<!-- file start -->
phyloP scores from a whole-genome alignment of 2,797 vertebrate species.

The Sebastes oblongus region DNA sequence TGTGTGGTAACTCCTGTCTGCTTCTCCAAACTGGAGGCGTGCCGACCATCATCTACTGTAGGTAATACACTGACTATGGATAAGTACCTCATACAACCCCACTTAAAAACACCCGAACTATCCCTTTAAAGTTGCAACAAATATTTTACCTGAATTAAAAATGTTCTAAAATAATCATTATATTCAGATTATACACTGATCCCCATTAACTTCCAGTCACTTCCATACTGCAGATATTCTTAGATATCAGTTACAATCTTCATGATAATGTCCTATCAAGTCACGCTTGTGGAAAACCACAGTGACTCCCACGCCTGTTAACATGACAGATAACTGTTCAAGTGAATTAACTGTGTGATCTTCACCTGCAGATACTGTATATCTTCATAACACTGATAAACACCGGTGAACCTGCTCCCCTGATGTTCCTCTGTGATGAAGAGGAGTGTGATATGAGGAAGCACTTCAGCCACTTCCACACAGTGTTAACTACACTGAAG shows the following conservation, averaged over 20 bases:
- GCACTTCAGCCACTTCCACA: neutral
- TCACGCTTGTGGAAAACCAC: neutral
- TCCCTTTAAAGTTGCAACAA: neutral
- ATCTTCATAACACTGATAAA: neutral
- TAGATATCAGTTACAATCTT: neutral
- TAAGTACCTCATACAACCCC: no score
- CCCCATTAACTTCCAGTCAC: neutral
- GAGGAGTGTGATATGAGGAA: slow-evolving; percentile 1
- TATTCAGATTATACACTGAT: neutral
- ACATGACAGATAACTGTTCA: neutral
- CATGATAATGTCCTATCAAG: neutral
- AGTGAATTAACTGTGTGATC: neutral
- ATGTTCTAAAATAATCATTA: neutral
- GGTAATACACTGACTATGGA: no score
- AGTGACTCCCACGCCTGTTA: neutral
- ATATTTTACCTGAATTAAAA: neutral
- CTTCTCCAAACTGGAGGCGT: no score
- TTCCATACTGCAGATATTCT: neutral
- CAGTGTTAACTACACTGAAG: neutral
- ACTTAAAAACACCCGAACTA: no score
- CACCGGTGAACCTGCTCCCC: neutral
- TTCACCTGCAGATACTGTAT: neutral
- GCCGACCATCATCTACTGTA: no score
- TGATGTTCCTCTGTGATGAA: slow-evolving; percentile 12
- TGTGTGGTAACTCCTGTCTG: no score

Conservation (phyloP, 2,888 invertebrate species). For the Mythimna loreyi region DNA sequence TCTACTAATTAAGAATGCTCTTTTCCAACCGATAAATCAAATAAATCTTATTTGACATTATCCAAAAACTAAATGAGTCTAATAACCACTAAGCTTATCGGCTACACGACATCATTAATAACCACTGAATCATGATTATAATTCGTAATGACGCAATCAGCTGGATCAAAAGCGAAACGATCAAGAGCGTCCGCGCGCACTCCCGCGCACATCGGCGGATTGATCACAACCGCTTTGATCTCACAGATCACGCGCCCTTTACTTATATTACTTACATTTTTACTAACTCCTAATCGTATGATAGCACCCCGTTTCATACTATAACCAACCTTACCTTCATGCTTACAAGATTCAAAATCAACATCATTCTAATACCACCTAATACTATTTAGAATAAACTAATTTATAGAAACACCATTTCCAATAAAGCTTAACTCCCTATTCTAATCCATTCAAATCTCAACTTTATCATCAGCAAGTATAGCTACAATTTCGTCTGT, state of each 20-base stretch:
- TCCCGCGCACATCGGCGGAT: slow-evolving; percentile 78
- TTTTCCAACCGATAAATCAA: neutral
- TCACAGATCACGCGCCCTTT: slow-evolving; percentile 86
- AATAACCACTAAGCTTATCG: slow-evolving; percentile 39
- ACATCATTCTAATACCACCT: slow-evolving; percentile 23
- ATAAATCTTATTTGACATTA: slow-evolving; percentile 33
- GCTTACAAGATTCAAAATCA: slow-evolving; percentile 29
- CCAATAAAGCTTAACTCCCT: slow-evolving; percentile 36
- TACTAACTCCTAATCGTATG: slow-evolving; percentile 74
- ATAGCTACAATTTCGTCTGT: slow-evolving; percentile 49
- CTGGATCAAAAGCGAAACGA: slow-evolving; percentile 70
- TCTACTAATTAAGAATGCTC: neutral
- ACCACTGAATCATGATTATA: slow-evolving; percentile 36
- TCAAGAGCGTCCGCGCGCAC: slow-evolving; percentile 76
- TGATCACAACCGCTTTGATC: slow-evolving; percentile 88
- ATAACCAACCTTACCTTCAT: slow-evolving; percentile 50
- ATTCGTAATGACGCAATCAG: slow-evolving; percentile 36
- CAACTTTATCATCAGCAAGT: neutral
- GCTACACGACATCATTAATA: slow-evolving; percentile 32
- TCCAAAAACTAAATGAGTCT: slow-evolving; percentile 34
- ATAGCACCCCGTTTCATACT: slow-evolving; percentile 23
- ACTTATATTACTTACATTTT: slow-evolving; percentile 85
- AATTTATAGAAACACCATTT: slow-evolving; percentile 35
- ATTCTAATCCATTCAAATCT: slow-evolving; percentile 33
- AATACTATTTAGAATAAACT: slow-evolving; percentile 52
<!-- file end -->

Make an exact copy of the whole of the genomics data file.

phyloP scores from a whole-genome alignment of 2,797 vertebrate species.

The Sebastes oblongus region DNA sequence TGTGTGGTAACTCCTGTCTGCTTCTCCAAACTGGAGGCGTGCCGACCATCATCTACTGTAGGTAATACACTGACTATGGATAAGTACCTCATACAACCCCACTTAAAAACACCCGAACTATCCCTTTAAAGTTGCAACAAATATTTTACCTGAATTAAAAATGTTCTAAAATAATCATTATATTCAGATTATACACTGATCCCCATTAACTTCCAGTCACTTCCATACTGCAGATATTCTTAGATATCAGTTACAATCTTCATGATAATGTCCTATCAAGTCACGCTTGTGGAAAACCACAGTGACTCCCACGCCTGTTAACATGACAGATAACTGTTCAAGTGAATTAACTGTGTGATCTTCACCTGCAGATACTGTATATCTTCATAACACTGATAAACACCGGTGAACCTGCTCCCCTGATGTTCCTCTGTGATGAAGAGGAGTGTGATATGAGGAAGCACTTCAGCCACTTCCACACAGTGTTAACTACACTGAAG shows the following conservation, averaged over 20 bases:
- GCACTTCAGCCACTTCCACA: neutral
- TCACGCTTGTGGAAAACCAC: neutral
- TCCCTTTAAAGTTGCAACAA: neutral
- ATCTTCATAACACTGATAAA: neutral
- TAGATATCAGTTACAATCTT: neutral
- TAAGTACCTCATACAACCCC: no score
- CCCCATTAACTTCCAGTCAC: neutral
- GAGGAGTGTGATATGAGGAA: slow-evolving; percentile 1
- TATTCAGATTATACACTGAT: neutral
- ACATGACAGATAACTGTTCA: neutral
- CATGATAATGTCCTATCAAG: neutral
- AGTGAATTAACTGTGTGATC: neutral
- ATGTTCTAAAATAATCATTA: neutral
- GGTAATACACTGACTATGGA: no score
- AGTGACTCCCACGCCTGTTA: neutral
- ATATTTTACCTGAATTAAAA: neutral
- CTTCTCCAAACTGGAGGCGT: no score
- TTCCATACTGCAGATATTCT: neutral
- CAGTGTTAACTACACTGAAG: neutral
- ACTTAAAAACACCCGAACTA: no score
- CACCGGTGAACCTGCTCCCC: neutral
- TTCACCTGCAGATACTGTAT: neutral
- GCCGACCATCATCTACTGTA: no score
- TGATGTTCCTCTGTGATGAA: slow-evolving; percentile 12
- TGTGTGGTAACTCCTGTCTG: no score

Conservation (phyloP, 2,888 invertebrate species). For the Mythimna loreyi region DNA sequence TCTACTAATTAAGAATGCTCTTTTCCAACCGATAAATCAAATAAATCTTATTTGACATTATCCAAAAACTAAATGAGTCTAATAACCACTAAGCTTATCGGCTACACGACATCATTAATAACCACTGAATCATGATTATAATTCGTAATGACGCAATCAGCTGGATCAAAAGCGAAACGATCAAGAGCGTCCGCGCGCACTCCCGCGCACATCGGCGGATTGATCACAACCGCTTTGATCTCACAGATCACGCGCCCTTTACTTATATTACTTACATTTTTACTAACTCCTAATCGTATGATAGCACCCCGTTTCATACTATAACCAACCTTACCTTCATGCTTACAAGATTCAAAATCAACATCATTCTAATACCACCTAATACTATTTAGAATAAACTAATTTATAGAAACACCATTTCCAATAAAGCTTAACTCCCTATTCTAATCCATTCAAATCTCAACTTTATCATCAGCAAGTATAGCTACAATTTCGTCTGT, state of each 20-base stretch:
- TCCCGCGCACATCGGCGGAT: slow-evolving; percentile 78
- TTTTCCAACCGATAAATCAA: neutral
- TCACAGATCACGCGCCCTTT: slow-evolving; percentile 86
- AATAACCACTAAGCTTATCG: slow-evolving; percentile 39
- ACATCATTCTAATACCACCT: slow-evolving; percentile 23
- ATAAATCTTATTTGACATTA: slow-evolving; percentile 33
- GCTTACAAGATTCAAAATCA: slow-evolving; percentile 29
- CCAATAAAGCTTAACTCCCT: slow-evolving; percentile 36
- TACTAACTCCTAATCGTATG: slow-evolving; percentile 74
- ATAGCTACAATTTCGTCTGT: slow-evolving; percentile 49
- CTGGATCAAAAGCGAAACGA: slow-evolving; percentile 70
- TCTACTAATTAAGAATGCTC: neutral
- ACCACTGAATCATGATTATA: slow-evolving; percentile 36
- TCAAGAGCGTCCGCGCGCAC: slow-evolving; percentile 76
- TGATCACAACCGCTTTGATC: slow-evolving; percentile 88
- ATAACCAACCTTACCTTCAT: slow-evolving; percentile 50
- ATTCGTAATGACGCAATCAG: slow-evolving; percentile 36
- CAACTTTATCATCAGCAAGT: neutral
- GCTACACGACATCATTAATA: slow-evolving; percentile 32
- TCCAAAAACTAAATGAGTCT: slow-evolving; percentile 34
- ATAGCACCCCGTTTCATACT: slow-evolving; percentile 23
- ACTTATATTACTTACATTTT: slow-evolving; percentile 85
- AATTTATAGAAACACCATTT: slow-evolving; percentile 35
- ATTCTAATCCATTCAAATCT: slow-evolving; percentile 33
- AATACTATTTAGAATAAACT: slow-evolving; percentile 52